BOSTON—The majority of atherosclerotic plaque in patients with type 2 diabetes mellitus had calcification; however, among patients with significant coronary artery disease, mixed plaque is more commonly observed, according to a poster presentation at the American Society of Nuclear Cardiology (ASNC) conference last week.
It is commonly accepted that patients with diabetes mellitus (DM) have a higher risk of coronary artery disease (CAD) and are likely to have a higher underlying atherosclerotic burden. However, the researchers said that the atherosclerotic plaque composition in these patients is not studied.
Uzoma N. Ibebuogu, MD, from the Medical College of Georgia in Augusta, along with colleagues from Massachusetts General Hospital in Boston and Los Angeles Biomedical Research Institute at Habor-UCLA in Torrance, Calif., evaluated the plaque burden, morphology and distribution in type 2 DM patients using multi-detector CT angiography (MDCTA) in their ongoing clinical trial.
Investigators studied 40 symptomatic diabetic subjects (average age of 63, 55 percent male), who underwent contrast-enhanced MDCTA. They noted that the enrolled patients had an intermediate pre-test probability of obstructive CAD.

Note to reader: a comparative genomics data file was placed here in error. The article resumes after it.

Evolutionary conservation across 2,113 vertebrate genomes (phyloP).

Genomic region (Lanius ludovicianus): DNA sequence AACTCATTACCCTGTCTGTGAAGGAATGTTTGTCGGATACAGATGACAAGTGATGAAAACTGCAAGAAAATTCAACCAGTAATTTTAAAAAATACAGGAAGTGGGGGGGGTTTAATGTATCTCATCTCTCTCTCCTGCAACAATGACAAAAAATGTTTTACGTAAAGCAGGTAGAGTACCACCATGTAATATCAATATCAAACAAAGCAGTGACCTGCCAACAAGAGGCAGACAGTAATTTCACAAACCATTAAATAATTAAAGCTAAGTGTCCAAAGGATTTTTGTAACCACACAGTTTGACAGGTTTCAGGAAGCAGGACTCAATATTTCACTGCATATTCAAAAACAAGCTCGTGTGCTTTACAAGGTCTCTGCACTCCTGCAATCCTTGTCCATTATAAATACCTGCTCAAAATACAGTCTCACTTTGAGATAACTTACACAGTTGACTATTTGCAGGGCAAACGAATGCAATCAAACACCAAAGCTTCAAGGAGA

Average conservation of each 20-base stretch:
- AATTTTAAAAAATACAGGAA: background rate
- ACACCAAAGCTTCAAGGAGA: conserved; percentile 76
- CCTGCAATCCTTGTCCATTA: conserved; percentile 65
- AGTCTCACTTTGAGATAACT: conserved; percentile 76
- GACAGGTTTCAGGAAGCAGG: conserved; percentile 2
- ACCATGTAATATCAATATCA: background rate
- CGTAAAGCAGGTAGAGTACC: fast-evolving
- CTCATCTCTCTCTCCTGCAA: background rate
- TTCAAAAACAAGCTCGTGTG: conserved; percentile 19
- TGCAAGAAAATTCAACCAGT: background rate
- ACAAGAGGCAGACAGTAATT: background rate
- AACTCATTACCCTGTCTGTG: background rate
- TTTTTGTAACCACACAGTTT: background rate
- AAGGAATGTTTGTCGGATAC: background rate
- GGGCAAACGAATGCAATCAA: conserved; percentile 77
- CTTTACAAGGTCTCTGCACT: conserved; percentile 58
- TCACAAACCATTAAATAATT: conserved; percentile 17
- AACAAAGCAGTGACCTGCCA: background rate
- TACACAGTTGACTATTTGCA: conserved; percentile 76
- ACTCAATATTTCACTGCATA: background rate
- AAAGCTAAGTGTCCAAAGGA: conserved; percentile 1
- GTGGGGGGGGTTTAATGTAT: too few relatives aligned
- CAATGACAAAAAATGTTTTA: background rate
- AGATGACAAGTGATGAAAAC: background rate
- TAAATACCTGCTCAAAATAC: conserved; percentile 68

According to the researchers, 83 percent of the subjects had at least one segment with any plaque, 69 percent had detectable coronary artery calcification (CAC) and 36 percent had CAC ? 400.
Among individuals with any plaque, Ibebuogu and colleagues found that the mean number of segments involved was 5.7; the mean number of segments with exclusively non-calcified, calcified and mixed plaques were 1, 2.7 and 2 segments, respectively.
During his presentation at ASNC, Ibebuogu noted that thin-cap fibroatheromas (TCFA), a virtual histology intravascular ultrasound (from Volcano) high-risk plaque feature considered as a precursor of coronary plaque rupture, have been shown to occur more frequently in mixed plaques as compared with noncalcified and calcified. He noted that the researchers only used MDCTA to assess the patients, adding that the technologies provide a means of properly assessing plaques.
Twelve patients had at least one coronary segment with significant stenosis (luminal narrowing ? 50 percent).
The researchers found that type 2 DM patients with significant stenosis were more likely to have a mixed plaque composition (39 vs. 28 percent), and less likely to be exclusively noncalcified plaque alone (17 vs. 26 percent) when compared to those without significant stenosis. However, the authors observed no difference in the respective proportion of exclusively calcified plaque (44 vs. 46 percent).
Ibebuogu and colleagues concluded that the prognostic value of the different atherosclerotic plaque morphologies on MDCT in higher risk DM patients needs to be assessed in larger, prospective studies.